The present explosion in digital communications and multi-user wireless cellular networks has urged a demand for more effective modulation methods, utilizing the available frequency spectrum more efficiently. To accommodate a large number of users sharing the same available frequency band, one requirement is the availability of large families of spreading sequences with excellent AC and CC properties. Another requirement is the availability of sets of orthogonal basis functions to extend capacity by exploiting all available degrees of freedom (e.g., temporal, frequency and spatial dimesions), or by employing orthogonal multi-code operation in parallel, such as used in the latest 3GPP and 3GPP2 Wide-band Code Division Multiple Access (WCDMA) modulation standards by employing sets of orthogonal Walsh codes to improve the overall data throughput capacity. The generic Direct Sequence Spread Spectrum (DSSS) transmitter developed in this dissertation has originally been designed and implemented to investigate the practicality and usefulness of complex spreading sequences, and secondly, to verify the concept of non-linearly interpolated root-of-unity (NLI-RU) filtering. It was found that both concepts have a large potential for application in point-to-point, and particularly micro-cellular Wireless Local Area Networks (WLANs) and Wireless-Local-Loop (WLL) environments. Since then, several novel concepts and subsystems have been added to the original system, some of which have been patented both locally and abroad, and are outlined below. Consequently, the ultimate goal of this research project was to apply the principles of the generic DSSS transmitter and receiver developed in this study in the implementation of a WLL radio-frequency (RF)-link, and particularly towards the establishment of affordable wireless multimedia services in rural areas. The extended coverage at exceptionally low power emission levels offered by the new design will be particularly useful in rural applications. The proposed WLL concept can for example also be utilized to add a unique mobility feature to for example existing Private Automatic Branch Exchanges (PABXs). The proposed system will in addition offer superior teletraffic capacity compared to existing micro-cellular technologies, e.g., the Digital European Cordless Telephony (DECT) system, which has been consider by Telkom for employment in rural areas. The latter is a rather outdated interim standard offering much lower spectral efficiency and capacity than competitive CDMA-solutions, such as the concept analyzed in this dissertation, which is based on the use of unique large families of spectrally well confined (i.e., band-limited) constant envelope (CE) complex spreading sequences (CSS) with superior correlation properties. The CE characteristic of the new spreading sequences furthermore facilitates the design of systems with superior power efficiency and exceptionally robust performance characteristics (much less spectral re-growth) compared to existing 2G and 3G modulation standards, in the presence of non-linear power amplification. This feature allows for a system with larger coverage for a given performance level and limited peak power, or alternatively, longer battery life for a given maximum communication distance and performance level, within a specified fixed spreading bandwidth. In addition, the possibility to extend the concept to orthogonal multi-code operation provides for comparable capacity to present 3G modulation standards, while still preserving superior power efficiency characteristics in non-linear power amplification. Conventional spread spectrum communication systems employ binary spreading sequences, such as Gold or Kasami sequences. The practical implementation of such a system is relatively simple. The design and implementation of a spread-spectrum communication system employing complex spreading sequences is however considerable more complex and has not been previously presented, nor been implemented in hardware. The design of appropriate code lock loops for CSS has led to a unique design with 3dB performance advantage compared to similar loops designed for binary spreading sequences. The theoretical analysis and simulation of such a system will be presented, with the primary focus on an efficient hardware implementation of all new concepts proposed, in the form of a WLL RF-link demonstrator.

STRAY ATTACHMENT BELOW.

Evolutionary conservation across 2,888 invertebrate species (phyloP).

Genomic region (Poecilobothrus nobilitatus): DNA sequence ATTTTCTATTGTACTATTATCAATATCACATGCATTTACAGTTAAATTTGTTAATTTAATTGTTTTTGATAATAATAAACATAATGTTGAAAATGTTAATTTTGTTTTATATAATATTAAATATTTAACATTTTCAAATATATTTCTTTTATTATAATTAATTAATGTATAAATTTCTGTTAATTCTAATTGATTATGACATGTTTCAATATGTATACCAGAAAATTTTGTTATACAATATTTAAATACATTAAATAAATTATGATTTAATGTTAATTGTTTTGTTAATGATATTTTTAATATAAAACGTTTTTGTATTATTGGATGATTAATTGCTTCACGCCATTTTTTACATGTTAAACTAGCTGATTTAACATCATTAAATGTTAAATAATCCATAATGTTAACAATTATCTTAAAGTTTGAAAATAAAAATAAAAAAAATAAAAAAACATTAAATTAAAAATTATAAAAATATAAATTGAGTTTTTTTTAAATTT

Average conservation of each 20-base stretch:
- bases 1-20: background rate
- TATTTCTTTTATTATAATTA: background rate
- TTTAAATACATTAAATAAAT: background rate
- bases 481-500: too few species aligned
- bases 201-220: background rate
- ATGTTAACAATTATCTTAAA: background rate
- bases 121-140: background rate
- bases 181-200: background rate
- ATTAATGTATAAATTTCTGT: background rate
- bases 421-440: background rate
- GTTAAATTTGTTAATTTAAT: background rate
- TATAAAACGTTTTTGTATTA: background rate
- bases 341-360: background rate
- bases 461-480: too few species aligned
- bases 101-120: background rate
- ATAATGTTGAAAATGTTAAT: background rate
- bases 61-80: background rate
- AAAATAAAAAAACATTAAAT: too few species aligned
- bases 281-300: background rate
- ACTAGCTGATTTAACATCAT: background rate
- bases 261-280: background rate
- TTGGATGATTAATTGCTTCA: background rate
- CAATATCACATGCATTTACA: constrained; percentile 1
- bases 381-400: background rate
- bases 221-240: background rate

Dissertation (MEng (Electronic Engineering))--University of Pretoria, 2005.